The LSU Tigers' biggest storyline in 2013 is that the team was tremendously underrated heading into the season.
Nobody outside of the state of Louisiana anticipated the Tigers offense to look as crisp as it has under the tutelage of Cam Cameron, and as a result of the explosiveness on offense, it looks as though the game of the year will be in November rather than early September.
While many hyped Texas A&M and the Aggies' chances to dethrone Alabama in the SEC, Tiger fans patiently waited for the season to start. After two games, it's safe to say LSU has hit the ground running and is the favorite to take down Alabama once again.
Within the course of eight quarters, the Tigers have thrown for 533 yards, totaled 93 points and posted 893 total yards of offense.
Yes, the Tigers were underrated and, yes, LSU's offense looks spectacular so far, but let's get more specific. After two games of action, here are the biggest storylines of the season for LSU.
Jake Martin is a Featured Columnist of Bleacher Report and a contributor for the The Sun Herald in Biloxi, Miss. Unless otherwise noted, all quotes were obtained firsthand or from official interview materials from The Sun Herald.
Think Cam Cameron could run for governor and win?
“I think the way the team is using Odell and myself, it’s really paying off,” said Jarvis Landry after practice last week.
Yeah, I'd say so. Landry, Beckham and the rest of the offense can thank Cam Cameron for that. Ever since Cameron came in, he's implemented an offensive system that focuses on a faster tempo and encompasses running backs and tight ends in the passing game.
With that said, no tandem benefited from Cameron's offensive initiative more than Landry and Beckham, who became the first pair of LSU wide receivers to each have 100-yard games since 2001.
That was against TCU, but against UAB, the two totaled 205 receiving yards and five touchdown receptions. Cameron has transformed Beckham and Landry into the most threatening wide receiver tandem in the SEC and quite possibly the nation.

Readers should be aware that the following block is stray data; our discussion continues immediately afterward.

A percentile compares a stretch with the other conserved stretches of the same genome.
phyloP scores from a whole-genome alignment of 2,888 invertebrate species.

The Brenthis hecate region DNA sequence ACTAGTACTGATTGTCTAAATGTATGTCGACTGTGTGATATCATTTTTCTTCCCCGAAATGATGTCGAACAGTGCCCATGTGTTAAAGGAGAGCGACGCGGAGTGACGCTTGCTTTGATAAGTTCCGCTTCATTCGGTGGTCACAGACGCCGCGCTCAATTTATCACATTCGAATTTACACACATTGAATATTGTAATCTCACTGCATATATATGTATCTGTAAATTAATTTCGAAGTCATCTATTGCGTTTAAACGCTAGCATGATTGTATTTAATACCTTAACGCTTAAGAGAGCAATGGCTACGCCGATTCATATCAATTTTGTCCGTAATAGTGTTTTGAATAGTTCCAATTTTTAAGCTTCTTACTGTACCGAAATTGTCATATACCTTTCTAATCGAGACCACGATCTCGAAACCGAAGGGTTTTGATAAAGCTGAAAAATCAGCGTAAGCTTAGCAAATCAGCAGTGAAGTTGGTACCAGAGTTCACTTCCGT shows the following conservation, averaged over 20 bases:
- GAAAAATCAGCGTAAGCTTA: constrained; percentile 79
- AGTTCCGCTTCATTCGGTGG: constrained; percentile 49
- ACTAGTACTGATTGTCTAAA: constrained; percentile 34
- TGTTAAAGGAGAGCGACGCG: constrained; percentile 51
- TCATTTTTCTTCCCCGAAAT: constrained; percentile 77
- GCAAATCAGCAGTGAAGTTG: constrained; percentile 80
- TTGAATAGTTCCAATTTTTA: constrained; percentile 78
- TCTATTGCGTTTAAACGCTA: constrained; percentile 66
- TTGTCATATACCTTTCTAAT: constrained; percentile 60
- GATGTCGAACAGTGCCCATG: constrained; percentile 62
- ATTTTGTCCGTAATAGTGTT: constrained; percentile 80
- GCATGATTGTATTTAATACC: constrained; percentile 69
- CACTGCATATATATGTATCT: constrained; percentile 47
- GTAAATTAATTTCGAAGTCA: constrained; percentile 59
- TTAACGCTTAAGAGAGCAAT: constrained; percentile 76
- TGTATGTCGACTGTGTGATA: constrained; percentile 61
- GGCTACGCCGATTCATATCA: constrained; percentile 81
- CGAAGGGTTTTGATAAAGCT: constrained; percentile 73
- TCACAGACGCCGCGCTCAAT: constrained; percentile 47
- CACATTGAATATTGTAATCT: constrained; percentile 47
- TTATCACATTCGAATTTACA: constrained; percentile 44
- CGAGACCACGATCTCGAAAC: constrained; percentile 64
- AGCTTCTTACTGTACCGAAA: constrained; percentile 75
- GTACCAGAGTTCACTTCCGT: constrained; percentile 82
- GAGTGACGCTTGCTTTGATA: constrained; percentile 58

This is not the Zach Mettenberger of old.
Against TCU, which will be one of the top defenses the Tigers see all season long, Mettenberger was poised in the pocket, went through his reads and delivered the ball with great accuracy.
Never mind the 50 percent completion rate that Mettenberger finished with against TCU. Heck, Les Miles said last Tuesday that if throwaway balls and drops were negated from the overall statistic, he would have completed 80 percent of his passes.
How'd he follow up that performance against UAB? Oh you know, Mettenberger causally threw for five touchdown passes, breaking a school record among LSU quarterbacks.
His comfort in the pocket is allowing his talent to truly take form. He's no longer just a quarterback with a strong arm, but he's a quarterback who's starting to incorporate both his brain and arm in unison as a weapon on the field.
And you were worried...
The jury may still be out about LSU's defense for some, but using the ol' eyeball test, fans should rest assured that the Tigers remain dominant on the defensive side of the football.
Replacing Barkevious Mingo and Sam Montgomery is no easy task, but so far, Jordan Allen, Jermauria Rasco and Danielle Hunter have provided a nice pass rush, totaling three sacks in the first two contests.
As for those big boys inside, Anthony Johnson and Ego Ferguson are taking guards to task with a furious bull rush, while Lamin Barrow defends, tackles and swats away balls at linebacker. And the secondary, well, the secondary is strong once again with Jalen Mills and Craig Loston serving as the cornerstones in the defensive backfield.
The Tigers showed their youth against UAB in the second quarter, giving up some scores on breakdowns in the secondary. However, LSU showed its talent in the second half, as it adjusted and held the Blazers scoreless after halftime.
If there is a worry for the Tigers, it's the rushing game.
People will look at the overall stats and think that the Tigers' ground-and-pound game is still intact, but LSU's 349 rushing yards in 2013 isn't that impressive.
Take away Terrence Magee's 52-yard touchdown scamper in the TCU game (which came as a result of poor angles by TCU's defense), and you'll see that LSU is averaging under 3.7 yards per carry.
Obviously, it hasn't hurt the Tigers because of Mettenberger and the passing game's success, but the Tigers are going to need more production out of their rush offense heading into SEC play.
LSU used to take away the opposing team's will by pounding it and wearing down the defense. LSU isn't doing that this year, but again, as long as Mettenberger and the passing attack remains effective, it won't be a glaring problem. Can Mettenberger and Co. carry this team the length of the year?
How good is this guy?
Beckham just might be the most dangerous player in college football right now. Against UAB, Beckham recorded 331 all-purpose yards, the third-highest total in school history.
After two games, Beckham has 603 all-purpose yards, 254 of them being receiving yards, and four total touchdowns.
Beckham told me last week that he thinks he's great with the ball in his hands, as he believed his vision and ball-carrying skills make him a dangerous man in the open field.
How fitting it was that he said that right before he showed the entire country just how hazardous he really is.